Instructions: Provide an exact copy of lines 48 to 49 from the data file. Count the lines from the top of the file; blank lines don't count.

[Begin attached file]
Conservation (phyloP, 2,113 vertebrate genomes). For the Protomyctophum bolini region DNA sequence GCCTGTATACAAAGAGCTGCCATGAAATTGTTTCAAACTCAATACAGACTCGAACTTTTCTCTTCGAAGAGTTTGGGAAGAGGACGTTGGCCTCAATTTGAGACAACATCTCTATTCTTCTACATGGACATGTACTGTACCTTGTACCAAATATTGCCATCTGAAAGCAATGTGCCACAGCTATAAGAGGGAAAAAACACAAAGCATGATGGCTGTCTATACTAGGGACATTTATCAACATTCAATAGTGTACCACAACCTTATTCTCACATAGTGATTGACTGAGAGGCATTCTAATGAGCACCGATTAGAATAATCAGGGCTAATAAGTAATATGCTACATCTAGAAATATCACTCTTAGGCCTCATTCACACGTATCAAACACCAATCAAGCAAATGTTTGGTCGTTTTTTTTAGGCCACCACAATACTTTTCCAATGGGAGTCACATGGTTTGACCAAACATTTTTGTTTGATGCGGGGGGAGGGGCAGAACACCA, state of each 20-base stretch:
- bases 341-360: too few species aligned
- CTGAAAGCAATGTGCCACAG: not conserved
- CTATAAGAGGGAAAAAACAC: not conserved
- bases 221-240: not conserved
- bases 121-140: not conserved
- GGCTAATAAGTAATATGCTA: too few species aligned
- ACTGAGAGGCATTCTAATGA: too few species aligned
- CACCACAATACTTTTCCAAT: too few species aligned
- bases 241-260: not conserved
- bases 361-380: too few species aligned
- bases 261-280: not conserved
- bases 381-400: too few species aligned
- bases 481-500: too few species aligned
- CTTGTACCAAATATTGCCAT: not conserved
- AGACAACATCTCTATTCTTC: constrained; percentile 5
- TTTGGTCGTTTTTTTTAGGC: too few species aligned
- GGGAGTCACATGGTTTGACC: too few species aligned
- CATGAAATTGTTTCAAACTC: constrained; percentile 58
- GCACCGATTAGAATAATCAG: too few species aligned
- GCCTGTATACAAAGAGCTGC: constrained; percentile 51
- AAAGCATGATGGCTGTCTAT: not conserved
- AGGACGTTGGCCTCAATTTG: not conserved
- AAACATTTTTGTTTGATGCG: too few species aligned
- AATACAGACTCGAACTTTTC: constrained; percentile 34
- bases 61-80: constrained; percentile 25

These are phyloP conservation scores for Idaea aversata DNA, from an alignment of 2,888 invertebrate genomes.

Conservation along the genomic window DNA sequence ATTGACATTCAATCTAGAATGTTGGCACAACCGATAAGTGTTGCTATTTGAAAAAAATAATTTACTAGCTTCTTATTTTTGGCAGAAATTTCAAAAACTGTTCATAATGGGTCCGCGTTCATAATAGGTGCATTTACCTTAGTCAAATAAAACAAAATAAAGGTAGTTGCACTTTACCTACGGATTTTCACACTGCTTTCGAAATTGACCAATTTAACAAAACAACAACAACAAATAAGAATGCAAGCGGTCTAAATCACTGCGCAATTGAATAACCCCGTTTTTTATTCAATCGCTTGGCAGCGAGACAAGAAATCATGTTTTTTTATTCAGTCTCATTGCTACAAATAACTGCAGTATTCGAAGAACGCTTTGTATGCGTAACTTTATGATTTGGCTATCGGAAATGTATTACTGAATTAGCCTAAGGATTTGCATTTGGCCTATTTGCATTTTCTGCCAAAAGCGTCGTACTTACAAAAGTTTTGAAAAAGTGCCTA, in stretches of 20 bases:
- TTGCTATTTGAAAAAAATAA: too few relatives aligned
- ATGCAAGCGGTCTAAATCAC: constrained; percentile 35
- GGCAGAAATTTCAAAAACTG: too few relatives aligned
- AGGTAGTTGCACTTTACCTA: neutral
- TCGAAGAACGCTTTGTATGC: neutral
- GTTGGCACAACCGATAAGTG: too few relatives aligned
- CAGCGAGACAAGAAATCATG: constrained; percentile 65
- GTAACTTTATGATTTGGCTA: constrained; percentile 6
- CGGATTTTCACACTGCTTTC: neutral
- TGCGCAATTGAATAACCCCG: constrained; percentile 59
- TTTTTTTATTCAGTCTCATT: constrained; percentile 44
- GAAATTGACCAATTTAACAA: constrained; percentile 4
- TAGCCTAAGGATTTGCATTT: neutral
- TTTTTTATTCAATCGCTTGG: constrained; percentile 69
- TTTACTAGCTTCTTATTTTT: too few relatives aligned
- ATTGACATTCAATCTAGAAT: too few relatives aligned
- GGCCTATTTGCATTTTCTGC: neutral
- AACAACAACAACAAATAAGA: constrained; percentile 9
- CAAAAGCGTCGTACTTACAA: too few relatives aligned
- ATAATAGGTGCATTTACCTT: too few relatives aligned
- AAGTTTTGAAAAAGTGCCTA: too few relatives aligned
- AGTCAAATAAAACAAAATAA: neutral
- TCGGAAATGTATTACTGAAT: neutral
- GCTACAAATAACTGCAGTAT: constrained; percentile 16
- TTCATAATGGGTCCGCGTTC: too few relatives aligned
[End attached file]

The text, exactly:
- ATAATAGGTGCATTTACCTT: too few relatives aligned
- AAGTTTTGAAAAAGTGCCTA: too few relatives aligned